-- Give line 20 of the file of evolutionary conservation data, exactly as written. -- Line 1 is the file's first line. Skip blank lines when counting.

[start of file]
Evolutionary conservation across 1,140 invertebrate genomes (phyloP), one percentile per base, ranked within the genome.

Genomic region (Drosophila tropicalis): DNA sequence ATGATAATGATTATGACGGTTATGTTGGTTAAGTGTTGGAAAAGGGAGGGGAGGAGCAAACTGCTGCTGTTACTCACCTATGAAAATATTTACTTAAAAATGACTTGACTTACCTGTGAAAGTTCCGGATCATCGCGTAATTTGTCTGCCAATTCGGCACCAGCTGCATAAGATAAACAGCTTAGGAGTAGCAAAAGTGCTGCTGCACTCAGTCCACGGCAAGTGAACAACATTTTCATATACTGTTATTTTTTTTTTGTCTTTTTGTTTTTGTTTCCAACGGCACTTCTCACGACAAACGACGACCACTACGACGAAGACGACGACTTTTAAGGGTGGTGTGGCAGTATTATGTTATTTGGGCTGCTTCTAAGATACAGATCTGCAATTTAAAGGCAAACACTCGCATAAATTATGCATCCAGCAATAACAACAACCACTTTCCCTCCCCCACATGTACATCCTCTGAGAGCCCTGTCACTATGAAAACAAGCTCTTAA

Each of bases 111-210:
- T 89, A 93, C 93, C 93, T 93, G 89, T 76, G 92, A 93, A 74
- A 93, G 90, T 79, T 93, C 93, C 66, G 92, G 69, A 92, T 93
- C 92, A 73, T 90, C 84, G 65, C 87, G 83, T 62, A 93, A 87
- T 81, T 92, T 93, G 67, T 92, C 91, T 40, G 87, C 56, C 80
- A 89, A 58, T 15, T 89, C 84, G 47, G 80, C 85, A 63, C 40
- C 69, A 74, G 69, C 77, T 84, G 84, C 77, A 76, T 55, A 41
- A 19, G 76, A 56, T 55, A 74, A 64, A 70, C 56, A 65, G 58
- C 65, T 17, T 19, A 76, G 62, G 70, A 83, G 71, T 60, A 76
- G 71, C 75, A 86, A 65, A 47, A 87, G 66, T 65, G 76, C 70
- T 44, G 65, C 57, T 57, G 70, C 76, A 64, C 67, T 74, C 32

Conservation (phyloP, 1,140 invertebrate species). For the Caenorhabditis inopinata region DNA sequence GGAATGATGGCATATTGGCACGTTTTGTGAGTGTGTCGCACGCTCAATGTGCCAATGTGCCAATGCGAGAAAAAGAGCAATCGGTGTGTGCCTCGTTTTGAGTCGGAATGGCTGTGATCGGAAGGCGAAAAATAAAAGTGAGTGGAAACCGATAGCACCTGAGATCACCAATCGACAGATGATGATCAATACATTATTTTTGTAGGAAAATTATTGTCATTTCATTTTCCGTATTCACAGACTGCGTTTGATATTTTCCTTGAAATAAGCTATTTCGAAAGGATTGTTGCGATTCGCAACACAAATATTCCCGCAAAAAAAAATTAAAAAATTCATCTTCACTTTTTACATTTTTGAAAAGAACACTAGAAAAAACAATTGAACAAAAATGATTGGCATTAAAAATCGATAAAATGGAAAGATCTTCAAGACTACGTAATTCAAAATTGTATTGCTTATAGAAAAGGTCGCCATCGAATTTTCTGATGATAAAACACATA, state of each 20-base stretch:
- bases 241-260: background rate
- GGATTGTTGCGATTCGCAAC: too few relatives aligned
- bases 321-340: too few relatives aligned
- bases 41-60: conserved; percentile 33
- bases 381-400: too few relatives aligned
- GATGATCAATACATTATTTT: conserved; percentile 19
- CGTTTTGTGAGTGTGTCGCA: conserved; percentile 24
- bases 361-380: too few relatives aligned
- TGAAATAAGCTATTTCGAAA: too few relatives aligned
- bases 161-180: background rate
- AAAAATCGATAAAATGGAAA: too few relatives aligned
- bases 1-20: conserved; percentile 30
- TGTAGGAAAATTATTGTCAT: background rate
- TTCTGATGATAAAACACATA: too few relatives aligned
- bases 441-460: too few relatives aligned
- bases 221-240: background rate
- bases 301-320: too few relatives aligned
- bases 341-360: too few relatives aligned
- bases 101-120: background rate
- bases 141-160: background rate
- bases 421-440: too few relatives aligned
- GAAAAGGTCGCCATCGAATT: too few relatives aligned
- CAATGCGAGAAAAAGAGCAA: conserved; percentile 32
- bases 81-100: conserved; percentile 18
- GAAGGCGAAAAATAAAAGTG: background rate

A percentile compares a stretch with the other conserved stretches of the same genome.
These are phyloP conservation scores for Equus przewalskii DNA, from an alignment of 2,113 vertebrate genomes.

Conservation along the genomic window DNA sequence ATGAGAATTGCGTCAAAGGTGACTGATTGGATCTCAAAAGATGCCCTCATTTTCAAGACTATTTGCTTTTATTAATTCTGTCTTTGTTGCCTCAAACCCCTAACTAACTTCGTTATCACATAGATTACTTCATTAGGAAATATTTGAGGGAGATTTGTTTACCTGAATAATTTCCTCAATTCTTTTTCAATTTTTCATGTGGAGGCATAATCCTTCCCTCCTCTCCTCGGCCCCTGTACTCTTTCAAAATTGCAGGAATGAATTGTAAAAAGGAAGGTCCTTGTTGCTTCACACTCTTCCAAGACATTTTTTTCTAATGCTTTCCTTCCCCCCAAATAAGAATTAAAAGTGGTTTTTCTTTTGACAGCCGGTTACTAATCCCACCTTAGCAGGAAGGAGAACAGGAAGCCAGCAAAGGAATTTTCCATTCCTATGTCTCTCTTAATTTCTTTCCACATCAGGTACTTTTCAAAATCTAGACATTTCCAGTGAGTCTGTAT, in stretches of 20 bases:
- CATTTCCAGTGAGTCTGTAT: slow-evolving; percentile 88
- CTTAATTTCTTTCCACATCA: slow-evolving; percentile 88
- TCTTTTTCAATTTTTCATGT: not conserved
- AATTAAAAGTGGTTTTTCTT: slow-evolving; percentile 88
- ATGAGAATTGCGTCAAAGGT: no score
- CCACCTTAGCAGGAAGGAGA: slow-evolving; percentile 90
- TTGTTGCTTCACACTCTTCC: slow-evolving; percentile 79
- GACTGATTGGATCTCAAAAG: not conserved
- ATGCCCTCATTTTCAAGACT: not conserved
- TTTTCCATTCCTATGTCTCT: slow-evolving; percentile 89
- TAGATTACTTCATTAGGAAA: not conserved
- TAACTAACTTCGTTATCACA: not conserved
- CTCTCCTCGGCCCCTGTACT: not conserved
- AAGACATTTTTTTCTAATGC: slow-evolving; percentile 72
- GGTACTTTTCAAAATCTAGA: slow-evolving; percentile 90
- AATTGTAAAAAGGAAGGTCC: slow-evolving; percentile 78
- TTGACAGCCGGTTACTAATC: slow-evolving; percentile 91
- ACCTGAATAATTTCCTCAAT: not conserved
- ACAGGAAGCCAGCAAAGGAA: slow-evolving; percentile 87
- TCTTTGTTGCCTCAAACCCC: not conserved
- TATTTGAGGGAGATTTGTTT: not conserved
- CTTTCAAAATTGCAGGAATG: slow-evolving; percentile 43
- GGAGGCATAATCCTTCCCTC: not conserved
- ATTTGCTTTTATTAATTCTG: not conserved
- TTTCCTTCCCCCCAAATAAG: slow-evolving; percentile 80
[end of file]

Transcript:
- GATGATCAATACATTATTTT: conserved; percentile 19